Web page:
Game Description: You are Travis Touchdown, a normal guy (with an otaku geek streak) who wins a Beam Katana through an online auction and uses the weapon to start a new career as a professional killer. One day, an assassin named Helter Skelter appears before Travis and the two face off in a battle. Travis emerges victorious and finds himself in the presence of Silvia Christel, a mysterious French woman who claims to be an agent with the UAA. Silvia gives Travis official rank of 11 in the organization. Now, it's up to you to become #1. No More Heroes takes place in the city of Santa Destroy, and you are free to explore the town to your liking, taking on missions large and small to collect money and purchase new weapons as you work up towards the 10 main killing contracts. Gameplay is all about using your Beam Katana (via Wii remote) to defeat enemies.
Game Description: The setting is 1191 AD. The Third Crusade is tearing the Holy Land apart. You, Altair, intend to stop the hostilities by suppressing both sides of the conflict. You are an Assassin, a warrior shrouded in secrecy and feared for your ruthlessness. Your actions can throw your immediate environment into chaos, and your existence will shape events during this pivotal moment in history.
I have to hand it to Ubisoft. The people they've got in their PR department are marketing geniuses. They could sell refrigerators to people living on an iceberg, or a stack of Bibles to a group of atheists. Look at Assassin's Creed. The smooth operators behind the ad campaign have taken what is essentially a tech demo propped up by a rudimentary mission structure and parlayed it into one of the most anticipated titles of the season.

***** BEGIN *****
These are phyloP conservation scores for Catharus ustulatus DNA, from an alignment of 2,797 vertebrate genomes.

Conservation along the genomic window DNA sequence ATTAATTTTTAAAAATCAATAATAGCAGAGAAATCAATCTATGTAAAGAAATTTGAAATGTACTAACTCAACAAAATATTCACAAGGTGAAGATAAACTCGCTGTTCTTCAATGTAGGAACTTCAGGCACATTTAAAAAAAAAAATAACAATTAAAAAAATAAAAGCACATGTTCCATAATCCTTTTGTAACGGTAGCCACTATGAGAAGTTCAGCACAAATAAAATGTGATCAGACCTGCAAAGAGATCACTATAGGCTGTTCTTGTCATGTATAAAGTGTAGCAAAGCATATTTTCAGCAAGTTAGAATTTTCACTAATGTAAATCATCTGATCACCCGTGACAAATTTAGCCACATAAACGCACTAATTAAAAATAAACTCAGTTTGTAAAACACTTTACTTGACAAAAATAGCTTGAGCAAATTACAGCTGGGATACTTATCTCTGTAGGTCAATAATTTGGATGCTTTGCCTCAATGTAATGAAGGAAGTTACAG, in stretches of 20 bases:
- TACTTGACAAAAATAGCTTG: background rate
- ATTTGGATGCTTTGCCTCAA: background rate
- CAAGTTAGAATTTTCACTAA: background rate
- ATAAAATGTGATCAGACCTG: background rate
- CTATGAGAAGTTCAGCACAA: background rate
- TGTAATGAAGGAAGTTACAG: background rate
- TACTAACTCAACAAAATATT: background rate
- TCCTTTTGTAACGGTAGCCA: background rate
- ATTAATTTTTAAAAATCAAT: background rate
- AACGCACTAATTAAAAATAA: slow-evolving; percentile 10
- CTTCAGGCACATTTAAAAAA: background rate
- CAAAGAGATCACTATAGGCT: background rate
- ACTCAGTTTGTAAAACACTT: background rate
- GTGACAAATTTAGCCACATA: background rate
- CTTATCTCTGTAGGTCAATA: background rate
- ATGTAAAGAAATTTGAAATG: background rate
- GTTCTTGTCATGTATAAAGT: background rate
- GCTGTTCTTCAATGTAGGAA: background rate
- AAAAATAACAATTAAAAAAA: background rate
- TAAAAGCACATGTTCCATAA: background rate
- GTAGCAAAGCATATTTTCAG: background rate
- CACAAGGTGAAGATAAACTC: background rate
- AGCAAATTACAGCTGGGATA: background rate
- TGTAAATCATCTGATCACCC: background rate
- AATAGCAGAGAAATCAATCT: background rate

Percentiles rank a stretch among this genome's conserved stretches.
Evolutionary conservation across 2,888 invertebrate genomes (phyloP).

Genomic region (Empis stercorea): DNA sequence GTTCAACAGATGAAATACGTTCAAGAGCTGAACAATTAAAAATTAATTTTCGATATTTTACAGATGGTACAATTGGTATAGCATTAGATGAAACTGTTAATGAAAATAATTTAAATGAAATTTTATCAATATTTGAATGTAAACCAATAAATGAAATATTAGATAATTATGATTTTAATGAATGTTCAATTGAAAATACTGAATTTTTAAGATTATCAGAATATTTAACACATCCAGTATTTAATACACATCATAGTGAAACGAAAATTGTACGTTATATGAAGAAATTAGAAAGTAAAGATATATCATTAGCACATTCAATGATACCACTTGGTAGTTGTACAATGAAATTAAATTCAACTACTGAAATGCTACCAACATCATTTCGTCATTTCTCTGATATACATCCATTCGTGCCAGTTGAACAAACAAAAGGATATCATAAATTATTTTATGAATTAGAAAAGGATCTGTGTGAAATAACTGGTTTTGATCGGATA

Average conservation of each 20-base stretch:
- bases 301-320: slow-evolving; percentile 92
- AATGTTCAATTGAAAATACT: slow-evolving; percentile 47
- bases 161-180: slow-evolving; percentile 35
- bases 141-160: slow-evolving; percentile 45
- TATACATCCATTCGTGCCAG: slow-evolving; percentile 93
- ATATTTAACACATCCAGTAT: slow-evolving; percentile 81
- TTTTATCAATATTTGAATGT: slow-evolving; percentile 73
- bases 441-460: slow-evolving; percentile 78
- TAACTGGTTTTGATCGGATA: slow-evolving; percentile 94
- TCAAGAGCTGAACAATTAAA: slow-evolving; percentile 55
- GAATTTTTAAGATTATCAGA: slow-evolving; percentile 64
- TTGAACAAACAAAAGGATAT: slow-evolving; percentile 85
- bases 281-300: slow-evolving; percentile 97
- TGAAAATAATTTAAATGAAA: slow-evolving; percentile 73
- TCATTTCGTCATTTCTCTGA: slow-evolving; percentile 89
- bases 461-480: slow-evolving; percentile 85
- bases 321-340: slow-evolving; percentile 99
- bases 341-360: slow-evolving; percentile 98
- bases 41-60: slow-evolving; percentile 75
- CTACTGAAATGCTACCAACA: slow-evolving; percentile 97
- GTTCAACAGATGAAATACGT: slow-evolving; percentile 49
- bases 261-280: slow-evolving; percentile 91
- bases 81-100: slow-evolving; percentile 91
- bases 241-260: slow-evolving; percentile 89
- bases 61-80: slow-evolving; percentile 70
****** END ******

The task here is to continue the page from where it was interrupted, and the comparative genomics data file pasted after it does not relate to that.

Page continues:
WarTech: Senko no Ronde is a trite piece of airy piffle with nothing meaty to recommend it. It's the perfect example of what would have been accurately described as cheaply-produced import bait five or ten years ago, and I'm honestly surprised that someone gave it a green light for domestic release.
Game Description:WarTech: Senko No Ronde is high-speed action gameplay, where quick reflexes decide who lives and who dies. In the distant future, humanity has colonized countless new galaxies and Earth has become a planet mined for its natural resources. A violent war has erupted as nations struggle for control. Rounder Mechs fill the skies as the fate of the world is determined in aerial combat. Climb into a mech-suit straight from anime, then shoot off into space for one-on-one shooter action. It's your mech against theirs, your reaction time against theirs: Weapons and special attacks let you hit each other from far off, but you'll have to close in for the finish. Metal fists and feet combine with missiles and laser cannons for intense, blindingly-fast shooter combat.
It satisfies in small doses, but there's no denying that neither the engaging characters nor the Star Wars license are enough to conceal the fact that Star Wars: Lethal Alliance is thin and underdeveloped.
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